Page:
With climate change worsening and energy prices on the rise, reducing our carbon footprint is increasingly a concern — no more so than in the space where we spend most of our time: our homes.
The good news is technology and ingenuity may be coming to the rescue. What sustainability trends are picking up steam at home? Here are four we think are really cool:
Sustainable architecture: For homeowners building from scratch, there’s increasing interest in designs that minimize human impact on the environment. From choosing eco-friendly and renewable building materials to installing energy-saving and environmentally conscious heating, cooling, plumbing and waste systems, more and more homes are being constructed with sustainability in mind.
Minimalism: As comedian George Carlin joked, our homes are just places to put all our stuff — and we have a lot of it! Japanese organizing consultant Marie Kondo and others have been trending in recent years for their message to only buy and keep what “sparks joy” and get rid of the rest. Here are some suggestions from the Declutter-in-Chief herself.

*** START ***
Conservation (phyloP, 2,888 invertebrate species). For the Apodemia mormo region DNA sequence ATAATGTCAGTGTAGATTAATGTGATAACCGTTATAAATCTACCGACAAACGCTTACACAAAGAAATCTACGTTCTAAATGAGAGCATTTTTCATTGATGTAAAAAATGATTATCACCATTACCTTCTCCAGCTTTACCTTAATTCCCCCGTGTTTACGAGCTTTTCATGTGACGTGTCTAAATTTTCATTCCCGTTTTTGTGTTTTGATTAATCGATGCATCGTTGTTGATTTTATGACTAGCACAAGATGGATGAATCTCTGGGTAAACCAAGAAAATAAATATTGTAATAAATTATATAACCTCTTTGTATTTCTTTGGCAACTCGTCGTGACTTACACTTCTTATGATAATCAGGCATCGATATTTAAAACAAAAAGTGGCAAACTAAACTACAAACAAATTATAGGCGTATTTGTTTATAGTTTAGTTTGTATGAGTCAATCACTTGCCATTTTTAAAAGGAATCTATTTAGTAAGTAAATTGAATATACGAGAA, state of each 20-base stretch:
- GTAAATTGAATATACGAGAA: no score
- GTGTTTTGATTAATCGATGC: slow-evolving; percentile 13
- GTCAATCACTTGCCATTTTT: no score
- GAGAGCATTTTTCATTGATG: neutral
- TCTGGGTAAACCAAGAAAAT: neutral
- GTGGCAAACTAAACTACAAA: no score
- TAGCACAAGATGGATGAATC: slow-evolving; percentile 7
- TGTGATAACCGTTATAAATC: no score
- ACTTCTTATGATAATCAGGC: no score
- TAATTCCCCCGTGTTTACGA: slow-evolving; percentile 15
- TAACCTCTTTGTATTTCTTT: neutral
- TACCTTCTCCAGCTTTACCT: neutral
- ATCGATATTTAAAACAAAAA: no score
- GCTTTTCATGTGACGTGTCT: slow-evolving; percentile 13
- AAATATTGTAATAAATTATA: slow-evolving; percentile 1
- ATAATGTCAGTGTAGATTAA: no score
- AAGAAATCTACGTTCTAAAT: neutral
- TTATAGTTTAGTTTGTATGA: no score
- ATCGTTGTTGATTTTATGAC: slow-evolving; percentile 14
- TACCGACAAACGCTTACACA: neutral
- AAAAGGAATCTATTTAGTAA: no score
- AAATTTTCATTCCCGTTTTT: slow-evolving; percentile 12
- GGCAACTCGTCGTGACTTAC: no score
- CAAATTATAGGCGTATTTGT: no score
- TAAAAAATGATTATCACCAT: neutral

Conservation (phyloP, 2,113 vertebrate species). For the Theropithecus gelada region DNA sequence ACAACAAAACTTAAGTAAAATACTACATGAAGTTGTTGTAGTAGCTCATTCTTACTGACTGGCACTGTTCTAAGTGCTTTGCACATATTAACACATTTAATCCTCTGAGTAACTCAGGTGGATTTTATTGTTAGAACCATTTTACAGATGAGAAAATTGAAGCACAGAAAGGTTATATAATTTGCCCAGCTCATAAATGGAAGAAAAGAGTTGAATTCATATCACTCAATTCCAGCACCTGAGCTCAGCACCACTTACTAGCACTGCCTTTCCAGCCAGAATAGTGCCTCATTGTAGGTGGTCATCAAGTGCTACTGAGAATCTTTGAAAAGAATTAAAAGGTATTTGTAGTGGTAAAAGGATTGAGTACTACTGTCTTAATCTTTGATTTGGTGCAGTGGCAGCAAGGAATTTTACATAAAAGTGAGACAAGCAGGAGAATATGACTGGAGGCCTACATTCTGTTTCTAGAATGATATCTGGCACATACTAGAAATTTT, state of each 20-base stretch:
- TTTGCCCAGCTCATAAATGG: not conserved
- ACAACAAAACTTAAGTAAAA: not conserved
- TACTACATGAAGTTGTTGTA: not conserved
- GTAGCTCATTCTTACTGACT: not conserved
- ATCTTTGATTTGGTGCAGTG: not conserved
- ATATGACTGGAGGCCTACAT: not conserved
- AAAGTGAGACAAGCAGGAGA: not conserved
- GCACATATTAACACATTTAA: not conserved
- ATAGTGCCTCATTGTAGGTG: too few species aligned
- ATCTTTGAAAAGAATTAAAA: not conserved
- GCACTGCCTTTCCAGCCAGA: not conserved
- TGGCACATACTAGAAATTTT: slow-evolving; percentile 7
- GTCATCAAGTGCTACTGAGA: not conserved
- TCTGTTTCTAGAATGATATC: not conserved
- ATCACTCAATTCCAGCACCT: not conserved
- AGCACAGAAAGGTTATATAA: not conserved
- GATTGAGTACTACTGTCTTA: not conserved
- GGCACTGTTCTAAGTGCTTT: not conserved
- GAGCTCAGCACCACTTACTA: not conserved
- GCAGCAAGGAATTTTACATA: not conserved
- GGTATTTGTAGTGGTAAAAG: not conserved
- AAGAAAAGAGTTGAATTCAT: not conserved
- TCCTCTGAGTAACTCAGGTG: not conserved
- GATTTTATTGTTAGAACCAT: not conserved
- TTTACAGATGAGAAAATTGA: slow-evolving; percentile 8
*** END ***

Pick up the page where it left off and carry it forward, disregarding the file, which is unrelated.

Furniture rentals: For years furniture rentals have been popular with real estate agents staging their homes for sale but now companies are offering whole-home apartment décor packages for a low monthly fee. Why rent? Well, besides the fact furniture loses most of its value the moment you buy it, it’s also durable, which means it can be rented — or recycled — many times over.
Smart home technology: Smart learning thermostats and energy-efficient LED lighting aren’t new. What is new however are connected whole-home systems and packages that boost efficiency and comfort and can save homeowners tons of money each year.
How are you making your home more sustainable and environmentally friendly? Share your thoughts with the Shop Talk community!
Did you know? Going really green
Perhaps the ultimate way to “go green” is with plants around your home or with a garden in your yard. Plants are natural purifiers, and gardening can reduce stress, improve heart health, lower blood pressure and ease tension. Plus, pollinating plants can help support bees and other insects, which continue to experience habitat loss.